X, is final horizontal position, ox, is initial horizontal position, viscose, is initial horizontal velocity and ,a, is acceleration, t, is time. Again, we predicted that there is no acceleration n the horizontal direction so we simplified equation 8 to equation 9 describing the object’s horizontal position as a function of time. 9) Equation 9: Horizontal position as a function of time in the absence of horizontal acceleration. X, is final horizontal position, ox, is initial horizontal position, viscose, is initial horizontal velocity and,t, is time.
From this equation, we were able to draw graph 3. Graph 3: Horizontal position as a function of time for an object in projectile motion. Conversely, we can expressed the vertical position of the projectile as equation 10. Equation 10: Vertical position as a function of time. , is final vertical position, you, is initial vertical position, vision, is initial vertical velocity and,a, is acceleration due to gravity and is equal to 9. Mm/so, t, is time. Equation 10 was then graphed to predict how the vertical position of a projectile changed as a function of time.
Due to the presence of acceleration in the vertical position, we figured that it’s velocity would change. We hypothesized that the direction of the vertical velocity vector is upwards during the first half of a projectile’s flight; its motion is in the upward direction. However, during the second half of a projectile’s flight, the erection of the vertical velocity vector is downward because of its downward motion. In contrast, the direction of the gravitational acceleration vector always points downwards and has a constant magnitude.
So, in the first half of the ball’s flight, the object’s velocity would decrease to zero while it would increase from zero in the second half of the ball’s flight. The manner in which velocity changes, first decreasing and then increasing, due to acceleration in the vertical direction prompted us predict a parabola-shaped graph for vertical position vs.. Time as can be seen in graph 4. Graph 4. Vertical position as a function of time for an object in projectile. This is represented by . Y, is final vertical position, you, is initial vertical position, vision, is initial vertical velocity and,a, is acceleration due to gravity and is equal to 9. M/ so, t, is time. Procedure: A ball was then thrown and its trajectory recorded with a video camera. Two meter sticks were used for calibration purposes. One was placed in a horizontal orientation, while the second placed at the CACM mark of the first in a vertical orientation. Several practice throws were carried out in order to attempt to get he trajectory of the ball to start at the Com mark of the horizontal meter sticks. In this manner, the balls highest point could coincide with the plane of the vertical meter stick allowing for accurate video analysis of the object.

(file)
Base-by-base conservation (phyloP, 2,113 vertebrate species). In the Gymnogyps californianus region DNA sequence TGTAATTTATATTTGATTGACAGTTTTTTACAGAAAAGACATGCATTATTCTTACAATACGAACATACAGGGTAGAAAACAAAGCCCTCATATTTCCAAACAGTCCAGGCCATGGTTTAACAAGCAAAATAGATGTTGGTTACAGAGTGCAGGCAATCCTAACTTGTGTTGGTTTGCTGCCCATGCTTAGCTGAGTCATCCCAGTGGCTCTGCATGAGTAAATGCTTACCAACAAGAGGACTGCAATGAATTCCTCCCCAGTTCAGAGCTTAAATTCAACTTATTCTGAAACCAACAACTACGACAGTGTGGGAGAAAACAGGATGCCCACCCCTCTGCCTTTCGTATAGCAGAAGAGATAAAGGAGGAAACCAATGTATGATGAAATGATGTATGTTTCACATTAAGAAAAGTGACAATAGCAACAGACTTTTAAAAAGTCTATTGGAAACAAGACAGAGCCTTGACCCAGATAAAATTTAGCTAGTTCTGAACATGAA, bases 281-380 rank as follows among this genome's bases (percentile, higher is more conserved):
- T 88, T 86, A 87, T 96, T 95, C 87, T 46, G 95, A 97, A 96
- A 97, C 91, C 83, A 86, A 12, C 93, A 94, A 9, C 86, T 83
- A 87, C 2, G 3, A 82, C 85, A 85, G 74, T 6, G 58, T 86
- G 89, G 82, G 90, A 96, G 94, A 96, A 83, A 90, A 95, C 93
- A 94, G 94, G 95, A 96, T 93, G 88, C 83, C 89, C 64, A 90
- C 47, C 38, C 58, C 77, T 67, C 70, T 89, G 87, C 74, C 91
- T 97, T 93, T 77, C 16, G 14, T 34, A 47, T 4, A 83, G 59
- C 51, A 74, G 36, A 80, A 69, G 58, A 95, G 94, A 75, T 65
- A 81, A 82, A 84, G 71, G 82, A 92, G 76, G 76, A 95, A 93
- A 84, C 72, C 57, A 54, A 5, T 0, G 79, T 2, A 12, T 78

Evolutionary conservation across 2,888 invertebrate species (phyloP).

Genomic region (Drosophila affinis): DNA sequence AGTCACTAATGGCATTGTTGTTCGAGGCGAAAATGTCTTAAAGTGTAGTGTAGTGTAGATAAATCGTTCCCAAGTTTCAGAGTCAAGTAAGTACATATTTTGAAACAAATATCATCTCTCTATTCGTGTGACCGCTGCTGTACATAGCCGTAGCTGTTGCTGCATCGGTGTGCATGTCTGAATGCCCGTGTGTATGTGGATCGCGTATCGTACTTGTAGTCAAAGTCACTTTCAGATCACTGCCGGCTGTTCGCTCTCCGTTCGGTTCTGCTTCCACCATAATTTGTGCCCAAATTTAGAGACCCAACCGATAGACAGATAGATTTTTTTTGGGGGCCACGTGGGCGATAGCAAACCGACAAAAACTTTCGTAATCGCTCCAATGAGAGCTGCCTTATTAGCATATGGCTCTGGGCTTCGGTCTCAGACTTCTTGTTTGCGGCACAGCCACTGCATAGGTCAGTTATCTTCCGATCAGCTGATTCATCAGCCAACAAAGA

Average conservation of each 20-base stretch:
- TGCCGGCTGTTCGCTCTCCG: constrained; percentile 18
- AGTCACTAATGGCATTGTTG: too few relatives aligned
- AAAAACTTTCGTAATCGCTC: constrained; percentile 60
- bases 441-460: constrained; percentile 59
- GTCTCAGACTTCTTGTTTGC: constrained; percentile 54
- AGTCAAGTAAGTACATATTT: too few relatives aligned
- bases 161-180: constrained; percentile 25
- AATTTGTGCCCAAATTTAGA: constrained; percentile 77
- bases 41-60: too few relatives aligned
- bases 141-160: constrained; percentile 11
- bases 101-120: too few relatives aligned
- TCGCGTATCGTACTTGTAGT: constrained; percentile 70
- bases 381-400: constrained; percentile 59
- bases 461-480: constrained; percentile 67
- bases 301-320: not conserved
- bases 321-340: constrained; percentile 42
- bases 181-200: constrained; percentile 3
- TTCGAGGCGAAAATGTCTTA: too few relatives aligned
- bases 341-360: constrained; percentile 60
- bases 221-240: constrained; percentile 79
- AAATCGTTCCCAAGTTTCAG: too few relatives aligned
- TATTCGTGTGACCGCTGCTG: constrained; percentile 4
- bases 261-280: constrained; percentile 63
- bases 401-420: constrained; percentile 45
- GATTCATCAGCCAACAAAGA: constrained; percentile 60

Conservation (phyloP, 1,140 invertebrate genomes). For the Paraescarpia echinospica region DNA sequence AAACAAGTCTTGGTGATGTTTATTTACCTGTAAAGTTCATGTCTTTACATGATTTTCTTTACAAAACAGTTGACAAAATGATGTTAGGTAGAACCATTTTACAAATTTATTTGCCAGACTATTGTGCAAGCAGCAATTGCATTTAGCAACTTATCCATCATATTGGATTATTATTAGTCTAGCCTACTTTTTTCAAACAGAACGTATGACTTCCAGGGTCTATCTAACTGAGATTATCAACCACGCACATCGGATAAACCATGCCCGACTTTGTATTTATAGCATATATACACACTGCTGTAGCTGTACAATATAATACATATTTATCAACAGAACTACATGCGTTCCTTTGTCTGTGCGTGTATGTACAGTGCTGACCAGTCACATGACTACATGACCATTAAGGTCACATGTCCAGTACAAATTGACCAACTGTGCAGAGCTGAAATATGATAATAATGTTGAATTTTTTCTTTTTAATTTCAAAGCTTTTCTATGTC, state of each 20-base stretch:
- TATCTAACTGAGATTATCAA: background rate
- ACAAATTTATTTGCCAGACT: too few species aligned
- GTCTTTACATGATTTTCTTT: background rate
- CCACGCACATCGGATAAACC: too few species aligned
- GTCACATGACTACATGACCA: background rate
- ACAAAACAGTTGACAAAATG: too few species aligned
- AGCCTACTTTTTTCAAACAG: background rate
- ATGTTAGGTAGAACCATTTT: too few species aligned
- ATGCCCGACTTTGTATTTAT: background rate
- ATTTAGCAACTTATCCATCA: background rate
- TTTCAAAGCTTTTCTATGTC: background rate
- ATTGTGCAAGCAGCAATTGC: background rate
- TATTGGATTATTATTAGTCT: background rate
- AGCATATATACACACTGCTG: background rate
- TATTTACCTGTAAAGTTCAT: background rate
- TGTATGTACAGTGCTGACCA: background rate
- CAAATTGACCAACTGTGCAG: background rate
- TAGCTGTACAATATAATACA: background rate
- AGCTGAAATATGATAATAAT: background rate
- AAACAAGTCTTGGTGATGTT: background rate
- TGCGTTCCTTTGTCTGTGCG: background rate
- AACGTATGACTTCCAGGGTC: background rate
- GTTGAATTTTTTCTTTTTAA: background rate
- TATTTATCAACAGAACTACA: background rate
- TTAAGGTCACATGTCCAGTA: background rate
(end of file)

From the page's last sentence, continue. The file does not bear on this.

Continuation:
The ball was thrown and its motion recorded until this was achieved. The ball’s motion was then analyzed with Emotional and used to generate motion graphs ( horizontal displacement vs.. Time, y displacement vs.. Time, vs.. vs.. Time, and ivy vs.. Time). These motion graphs were best-fit to compare our predicted values from our experimental values. Data: Figure 1: Top left: horizontal component of the ball’s trajectory vs.. Time graph. Top right: Vertical-component of the ball’s trajectory vs.. Time graph. Bottom left: Horizontal velocity of the ball’s trajectory vs.. Time graph.
Bottom right: Vertical velocity of the ball’s trajectory vs.. Time graph. Analysis Our predicted equation for the horizontal position corresponding to equation 9 was: . Jazz From our measurements, the value of -1. Mm/s comes from our calculated Voss. Our experimental data, however, gave us a best-fit equation of: F(z) =. 299-1. Oz Thus we had an error in calculation as our true initial horizontal velocity, or Voss, was -1. Mm/s, while our initial horizontal position was . 299 meters away from where we marked our launch origin in Emotional.